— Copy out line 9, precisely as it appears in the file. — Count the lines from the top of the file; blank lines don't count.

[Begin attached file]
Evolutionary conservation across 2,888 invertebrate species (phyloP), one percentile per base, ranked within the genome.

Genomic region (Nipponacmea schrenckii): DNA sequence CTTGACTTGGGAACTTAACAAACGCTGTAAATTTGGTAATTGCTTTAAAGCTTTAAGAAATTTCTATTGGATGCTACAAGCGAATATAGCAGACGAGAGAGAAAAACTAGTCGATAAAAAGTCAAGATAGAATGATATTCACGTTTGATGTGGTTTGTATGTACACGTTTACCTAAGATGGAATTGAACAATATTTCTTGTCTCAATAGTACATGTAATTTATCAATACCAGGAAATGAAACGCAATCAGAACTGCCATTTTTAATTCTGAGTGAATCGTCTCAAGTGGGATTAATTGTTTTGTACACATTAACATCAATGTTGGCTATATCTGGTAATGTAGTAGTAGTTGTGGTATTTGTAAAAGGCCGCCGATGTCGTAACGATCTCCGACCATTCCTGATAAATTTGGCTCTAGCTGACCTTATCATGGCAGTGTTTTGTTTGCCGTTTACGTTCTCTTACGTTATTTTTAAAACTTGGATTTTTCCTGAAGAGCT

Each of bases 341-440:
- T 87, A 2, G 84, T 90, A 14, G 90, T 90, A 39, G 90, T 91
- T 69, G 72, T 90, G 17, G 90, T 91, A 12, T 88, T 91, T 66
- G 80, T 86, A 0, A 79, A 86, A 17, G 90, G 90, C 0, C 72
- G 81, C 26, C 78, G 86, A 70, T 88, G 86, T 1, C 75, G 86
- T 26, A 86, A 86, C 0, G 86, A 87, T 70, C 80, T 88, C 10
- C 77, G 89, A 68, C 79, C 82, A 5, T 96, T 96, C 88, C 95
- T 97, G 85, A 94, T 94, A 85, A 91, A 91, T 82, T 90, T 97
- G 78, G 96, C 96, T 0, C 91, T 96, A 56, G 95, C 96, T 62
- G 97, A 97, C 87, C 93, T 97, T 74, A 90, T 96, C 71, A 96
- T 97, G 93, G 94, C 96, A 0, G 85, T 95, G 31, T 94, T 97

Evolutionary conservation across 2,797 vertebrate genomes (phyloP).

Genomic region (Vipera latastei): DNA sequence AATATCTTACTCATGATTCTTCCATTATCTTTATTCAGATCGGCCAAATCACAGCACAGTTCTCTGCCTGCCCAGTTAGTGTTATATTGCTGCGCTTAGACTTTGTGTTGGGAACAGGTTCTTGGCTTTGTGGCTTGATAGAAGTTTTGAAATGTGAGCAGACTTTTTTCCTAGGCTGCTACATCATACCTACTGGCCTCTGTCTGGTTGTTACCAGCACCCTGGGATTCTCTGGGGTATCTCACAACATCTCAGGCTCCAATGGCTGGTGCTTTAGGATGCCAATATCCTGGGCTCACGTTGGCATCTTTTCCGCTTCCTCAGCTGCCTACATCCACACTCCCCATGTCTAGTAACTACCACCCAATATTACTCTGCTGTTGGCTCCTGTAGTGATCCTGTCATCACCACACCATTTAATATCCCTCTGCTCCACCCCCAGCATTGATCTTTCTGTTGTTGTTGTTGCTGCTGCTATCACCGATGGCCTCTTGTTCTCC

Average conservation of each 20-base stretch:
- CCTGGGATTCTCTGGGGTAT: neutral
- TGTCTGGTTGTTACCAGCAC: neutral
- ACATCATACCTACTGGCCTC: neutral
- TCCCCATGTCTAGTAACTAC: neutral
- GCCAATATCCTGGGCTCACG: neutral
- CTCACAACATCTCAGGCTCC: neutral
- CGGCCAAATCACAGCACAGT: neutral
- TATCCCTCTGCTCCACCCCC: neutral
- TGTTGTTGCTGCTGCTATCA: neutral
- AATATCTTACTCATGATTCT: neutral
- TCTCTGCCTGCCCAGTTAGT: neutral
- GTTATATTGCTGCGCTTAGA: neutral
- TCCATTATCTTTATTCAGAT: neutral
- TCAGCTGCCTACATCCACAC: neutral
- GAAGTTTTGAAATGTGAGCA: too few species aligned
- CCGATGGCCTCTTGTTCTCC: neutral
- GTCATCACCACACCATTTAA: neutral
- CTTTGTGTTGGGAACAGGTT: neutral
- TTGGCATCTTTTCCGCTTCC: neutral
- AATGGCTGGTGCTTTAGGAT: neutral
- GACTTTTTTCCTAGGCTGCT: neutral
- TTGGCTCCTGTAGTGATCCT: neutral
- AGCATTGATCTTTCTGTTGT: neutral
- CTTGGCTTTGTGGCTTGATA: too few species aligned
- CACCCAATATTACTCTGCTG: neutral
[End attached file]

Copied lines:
- C 77, G 89, A 68, C 79, C 82, A 5, T 96, T 96, C 88, C 95